IDEAS home Printed from
   My bibliography  Save this article

Mathematics camps: A gift for gifted students?


  • Fenoll, Ainoa Aparicio
  • Moscarola, Flavia Coda
  • Zaccagni, Sarah


We evaluate the short-run impact of a mathematics camp for gifted high school students. During the camp, studets work in teams, trying to solve advanced mathematical problems with the help of manipulatives. We randomize participation in the camp and test the effects of such participation on problem-solving skills, personality traits, and career intentions. Results show that participants improve their problem-solving skills, especially in questions that require the use of logic. We also find positive effects on students’ personality traits: students declare to be less neurotic and more extroverted. Gifted students with relatively lower school math scores benefit more from the program. Finally, participating in the mathematics camp makes students more willing to go to university.

Suggested Citation

  • Fenoll, Ainoa Aparicio & Moscarola, Flavia Coda & Zaccagni, Sarah, 2021. "Mathematics camps: A gift for gifted students?," Journal of Economic Behavior & Organization, Elsevier, vol. 191(C), pages 738-751.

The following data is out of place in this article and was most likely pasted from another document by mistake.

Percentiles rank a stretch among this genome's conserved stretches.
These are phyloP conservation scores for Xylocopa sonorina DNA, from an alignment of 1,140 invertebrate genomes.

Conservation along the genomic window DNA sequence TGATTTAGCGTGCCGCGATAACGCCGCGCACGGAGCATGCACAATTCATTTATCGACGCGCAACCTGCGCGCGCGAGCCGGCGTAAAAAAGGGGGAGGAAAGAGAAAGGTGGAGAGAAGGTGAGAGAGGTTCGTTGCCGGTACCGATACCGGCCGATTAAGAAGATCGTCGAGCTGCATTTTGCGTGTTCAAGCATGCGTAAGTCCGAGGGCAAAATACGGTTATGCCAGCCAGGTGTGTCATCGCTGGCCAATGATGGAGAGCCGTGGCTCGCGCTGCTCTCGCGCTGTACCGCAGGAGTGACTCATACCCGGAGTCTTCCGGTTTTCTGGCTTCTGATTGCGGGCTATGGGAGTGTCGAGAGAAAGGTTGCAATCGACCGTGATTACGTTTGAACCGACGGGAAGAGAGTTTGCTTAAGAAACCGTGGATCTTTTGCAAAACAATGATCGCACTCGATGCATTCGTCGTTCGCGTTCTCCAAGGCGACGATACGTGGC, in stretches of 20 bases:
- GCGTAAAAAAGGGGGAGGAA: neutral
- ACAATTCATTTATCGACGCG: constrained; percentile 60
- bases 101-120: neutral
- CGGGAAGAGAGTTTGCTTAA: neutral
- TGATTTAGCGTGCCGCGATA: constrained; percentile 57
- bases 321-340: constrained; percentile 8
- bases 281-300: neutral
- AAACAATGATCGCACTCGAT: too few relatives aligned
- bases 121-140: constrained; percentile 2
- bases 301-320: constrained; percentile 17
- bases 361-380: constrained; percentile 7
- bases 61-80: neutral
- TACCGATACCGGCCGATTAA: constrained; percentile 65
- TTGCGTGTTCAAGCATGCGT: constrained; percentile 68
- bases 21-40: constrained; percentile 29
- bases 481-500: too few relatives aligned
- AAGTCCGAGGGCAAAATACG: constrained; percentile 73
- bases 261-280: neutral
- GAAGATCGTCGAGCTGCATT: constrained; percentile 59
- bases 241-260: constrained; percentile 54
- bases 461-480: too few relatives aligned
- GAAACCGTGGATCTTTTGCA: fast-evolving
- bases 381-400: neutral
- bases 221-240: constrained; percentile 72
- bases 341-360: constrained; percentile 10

• Handle: RePEc:eee:jeborg:v:191:y:2021:i:c:p:738-751
    DOI: 10.1016/j.jebo.2021.09.036

    Download full text from publisher

    File URL:
    Download Restriction: Full text for ScienceDirect subscribers only

    File URL:
    LibKey link: if access is restricted and if your library uses this service, LibKey will redirect you to where you can use your library subscription to access this item

    As the access to this document is restricted, you may want to search for a different version of it.

    References listed on IDEAS

    1. Joseph P. Romano & Michael Wolf, 2005. "Stepwise Multiple Testing as Formalized Data Snooping," Econometrica, Econometric Society, vol. 73(4), pages 1237-1282, July.